• Full Name Full Name Comment goes here.
    Are you sure you want to
    Your message goes here
    Be the first to comment
    Be the first to like this
No Downloads

Views

Total Views
143
On Slideshare
0
From Embeds
0
Number of Embeds
0

Actions

Shares
Downloads
1
Comments
0
Likes
0

Embeds 0

No embeds

Report content

Flagged as inappropriate Flag as inappropriate
Flag as inappropriate

Select your reason for flagging this presentation as inappropriate.

Cancel
    No notes for slide

Transcript

  • 1. How to Frame Terms for Effective Searching We’ve shown you search engines to try and refine your search, now we’ll give you tips on how to manipulate your search terms to return information most specific to your particular topic. Use specific words and phrases The first step is to identify words and phrases which should appear in documents related to your topic. Combining these specific words and phrases can go a long way to narrowing your search. For example, let’s say you are searching for the goalie who plays for the Toronto Maple Leafs. Using goalie would return information on goalies from every sport and era. Using Toronto Maple Leafs would return information on the team. By combining goalie plus Toronto Maple Leafs plus 2007 will return results that include statistics on all three Maple Leaf goalies Andrew Raycroft, Jean-Sebastien Aubin and Mikael Tellqvist. The Plus of “+” Combining words and phrases that you want to see appear together is done with the use of the symbol plus symbol +. By putting phrases in quotation marks, this means you want to search only for this exact phrase. To improve our search above, the search terms would be: goalie + “Toronto Maple Leafs” + 2007 This tells the search engine to only look for information that contains this specific information. The Benefits of Booleans Another way to refine your search is to use Boolean operators – AND, AND NOT, and OR. Most search engines understand Boolean operators and the choice of these words can focus the results returned. For example, let’ say you want a sandwich with ham and cheese, but not tomatoes. Using Boolean operators, it would look like: sandwich AND ham AND cheese AND NOT tomatoes. The search engine would return results on sandwiches that include ham and cheese, but exclude resources that list tomatoes.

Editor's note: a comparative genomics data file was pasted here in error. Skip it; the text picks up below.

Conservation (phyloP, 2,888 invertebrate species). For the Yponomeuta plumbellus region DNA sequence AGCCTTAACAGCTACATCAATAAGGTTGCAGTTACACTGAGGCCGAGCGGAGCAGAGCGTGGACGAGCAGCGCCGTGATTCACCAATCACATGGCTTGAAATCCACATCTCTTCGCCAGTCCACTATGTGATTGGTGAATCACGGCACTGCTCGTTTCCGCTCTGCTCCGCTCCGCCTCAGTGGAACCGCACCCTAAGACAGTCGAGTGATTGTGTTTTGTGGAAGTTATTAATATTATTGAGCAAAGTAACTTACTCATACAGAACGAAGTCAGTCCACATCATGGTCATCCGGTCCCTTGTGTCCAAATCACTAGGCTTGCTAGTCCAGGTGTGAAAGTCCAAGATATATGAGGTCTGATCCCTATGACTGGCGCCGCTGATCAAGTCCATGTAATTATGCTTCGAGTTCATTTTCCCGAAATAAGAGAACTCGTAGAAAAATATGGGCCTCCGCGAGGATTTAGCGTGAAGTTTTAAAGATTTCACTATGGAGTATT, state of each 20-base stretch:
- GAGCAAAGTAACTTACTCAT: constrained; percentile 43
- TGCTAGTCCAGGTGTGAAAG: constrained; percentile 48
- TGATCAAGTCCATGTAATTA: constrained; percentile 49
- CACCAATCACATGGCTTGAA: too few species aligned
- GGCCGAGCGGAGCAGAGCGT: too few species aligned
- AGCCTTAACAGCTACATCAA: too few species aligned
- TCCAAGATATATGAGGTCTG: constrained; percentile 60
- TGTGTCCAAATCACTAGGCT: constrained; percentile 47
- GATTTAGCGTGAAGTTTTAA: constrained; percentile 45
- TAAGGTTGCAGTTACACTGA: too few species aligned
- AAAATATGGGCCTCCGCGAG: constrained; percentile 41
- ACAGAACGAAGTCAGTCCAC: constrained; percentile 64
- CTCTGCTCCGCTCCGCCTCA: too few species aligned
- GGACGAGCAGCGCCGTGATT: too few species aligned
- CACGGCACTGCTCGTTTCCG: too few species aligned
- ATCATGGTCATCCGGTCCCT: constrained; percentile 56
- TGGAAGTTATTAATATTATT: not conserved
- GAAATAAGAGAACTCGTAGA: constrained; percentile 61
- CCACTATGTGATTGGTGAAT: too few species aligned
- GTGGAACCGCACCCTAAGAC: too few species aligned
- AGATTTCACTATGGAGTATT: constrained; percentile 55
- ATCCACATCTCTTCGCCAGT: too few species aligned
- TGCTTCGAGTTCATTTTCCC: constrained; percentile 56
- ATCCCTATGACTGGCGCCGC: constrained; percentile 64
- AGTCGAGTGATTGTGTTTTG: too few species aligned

• 2. Perhaps you don’t care if your sandwich is made with ham or turkey, but you wanted cheese and definitely not tomatoes. The Boolean search would look like: sandwich AND ham OR turkey AND cheese AND NOT tomatoes. This will expand your search, but along very narrow specification. You’ve Got Results, Now What? You’ve narrowed your topic, you developed effective phrasing and are searching the web. Even with your perfected search techniques, you are still receiving hundreds and perhaps thousands of results. You could waste precious time by trying to go through each of the results. Read down the list of results to try to determine their origins. Is it a journal, personal web site, or news site? Sometimes it is difficult to tell, but once you begin going to web sites that are duds, you will begin to recognize which results are appropriate and which aren’t. If you find that you are going to the fifth or sixth screen of results to find something that is actually related to your topic, it is time to refine your search and try again. A rule of thumb is, if the right information doesn’t show up within the first two screens, then it is time to stop and try another search sequence. It becomes easy to get distracted, buy try and stay focused and concentrate your efforts on getting the exact results you need.